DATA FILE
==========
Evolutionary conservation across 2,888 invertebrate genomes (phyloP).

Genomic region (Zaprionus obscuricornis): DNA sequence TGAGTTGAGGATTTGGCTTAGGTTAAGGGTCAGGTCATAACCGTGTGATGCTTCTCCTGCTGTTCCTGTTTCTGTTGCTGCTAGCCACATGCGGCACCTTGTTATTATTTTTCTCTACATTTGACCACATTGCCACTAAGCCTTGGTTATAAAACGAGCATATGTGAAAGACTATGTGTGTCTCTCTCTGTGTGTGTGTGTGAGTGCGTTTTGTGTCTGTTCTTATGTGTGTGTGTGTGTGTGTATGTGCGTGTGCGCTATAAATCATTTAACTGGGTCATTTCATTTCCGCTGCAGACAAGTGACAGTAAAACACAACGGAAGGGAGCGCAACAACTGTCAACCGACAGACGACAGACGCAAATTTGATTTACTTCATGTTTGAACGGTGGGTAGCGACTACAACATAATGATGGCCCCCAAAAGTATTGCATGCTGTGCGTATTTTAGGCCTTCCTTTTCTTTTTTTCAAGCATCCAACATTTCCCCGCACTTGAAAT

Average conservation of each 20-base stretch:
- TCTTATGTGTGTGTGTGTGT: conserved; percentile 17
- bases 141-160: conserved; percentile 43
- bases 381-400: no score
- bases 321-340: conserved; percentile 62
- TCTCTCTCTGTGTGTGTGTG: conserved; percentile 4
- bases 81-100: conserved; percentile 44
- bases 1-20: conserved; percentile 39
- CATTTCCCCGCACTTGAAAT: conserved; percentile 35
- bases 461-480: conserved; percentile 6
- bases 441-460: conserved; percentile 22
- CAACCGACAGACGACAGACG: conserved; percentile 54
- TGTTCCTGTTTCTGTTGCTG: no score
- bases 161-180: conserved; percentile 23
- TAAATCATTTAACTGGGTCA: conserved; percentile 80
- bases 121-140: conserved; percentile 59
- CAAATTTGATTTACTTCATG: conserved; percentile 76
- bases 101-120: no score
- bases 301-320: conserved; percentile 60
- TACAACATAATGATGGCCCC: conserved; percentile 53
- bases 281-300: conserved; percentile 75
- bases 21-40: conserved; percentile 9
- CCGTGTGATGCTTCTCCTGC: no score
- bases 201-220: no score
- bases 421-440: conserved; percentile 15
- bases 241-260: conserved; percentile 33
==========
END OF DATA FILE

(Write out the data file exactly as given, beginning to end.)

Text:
Evolutionary conservation across 2,888 invertebrate genomes (phyloP).

Genomic region (Zaprionus obscuricornis): DNA sequence TGAGTTGAGGATTTGGCTTAGGTTAAGGGTCAGGTCATAACCGTGTGATGCTTCTCCTGCTGTTCCTGTTTCTGTTGCTGCTAGCCACATGCGGCACCTTGTTATTATTTTTCTCTACATTTGACCACATTGCCACTAAGCCTTGGTTATAAAACGAGCATATGTGAAAGACTATGTGTGTCTCTCTCTGTGTGTGTGTGTGAGTGCGTTTTGTGTCTGTTCTTATGTGTGTGTGTGTGTGTGTATGTGCGTGTGCGCTATAAATCATTTAACTGGGTCATTTCATTTCCGCTGCAGACAAGTGACAGTAAAACACAACGGAAGGGAGCGCAACAACTGTCAACCGACAGACGACAGACGCAAATTTGATTTACTTCATGTTTGAACGGTGGGTAGCGACTACAACATAATGATGGCCCCCAAAAGTATTGCATGCTGTGCGTATTTTAGGCCTTCCTTTTCTTTTTTTCAAGCATCCAACATTTCCCCGCACTTGAAAT

Average conservation of each 20-base stretch:
- TCTTATGTGTGTGTGTGTGT: conserved; percentile 17
- bases 141-160: conserved; percentile 43
- bases 381-400: no score
- bases 321-340: conserved; percentile 62
- TCTCTCTCTGTGTGTGTGTG: conserved; percentile 4
- bases 81-100: conserved; percentile 44
- bases 1-20: conserved; percentile 39
- CATTTCCCCGCACTTGAAAT: conserved; percentile 35
- bases 461-480: conserved; percentile 6
- bases 441-460: conserved; percentile 22
- CAACCGACAGACGACAGACG: conserved; percentile 54
- TGTTCCTGTTTCTGTTGCTG: no score
- bases 161-180: conserved; percentile 23
- TAAATCATTTAACTGGGTCA: conserved; percentile 80
- bases 121-140: conserved; percentile 59
- CAAATTTGATTTACTTCATG: conserved; percentile 76
- bases 101-120: no score
- bases 301-320: conserved; percentile 60
- TACAACATAATGATGGCCCC: conserved; percentile 53
- bases 281-300: conserved; percentile 75
- bases 21-40: conserved; percentile 9
- CCGTGTGATGCTTCTCCTGC: no score
- bases 201-220: no score
- bases 421-440: conserved; percentile 15
- bases 241-260: conserved; percentile 33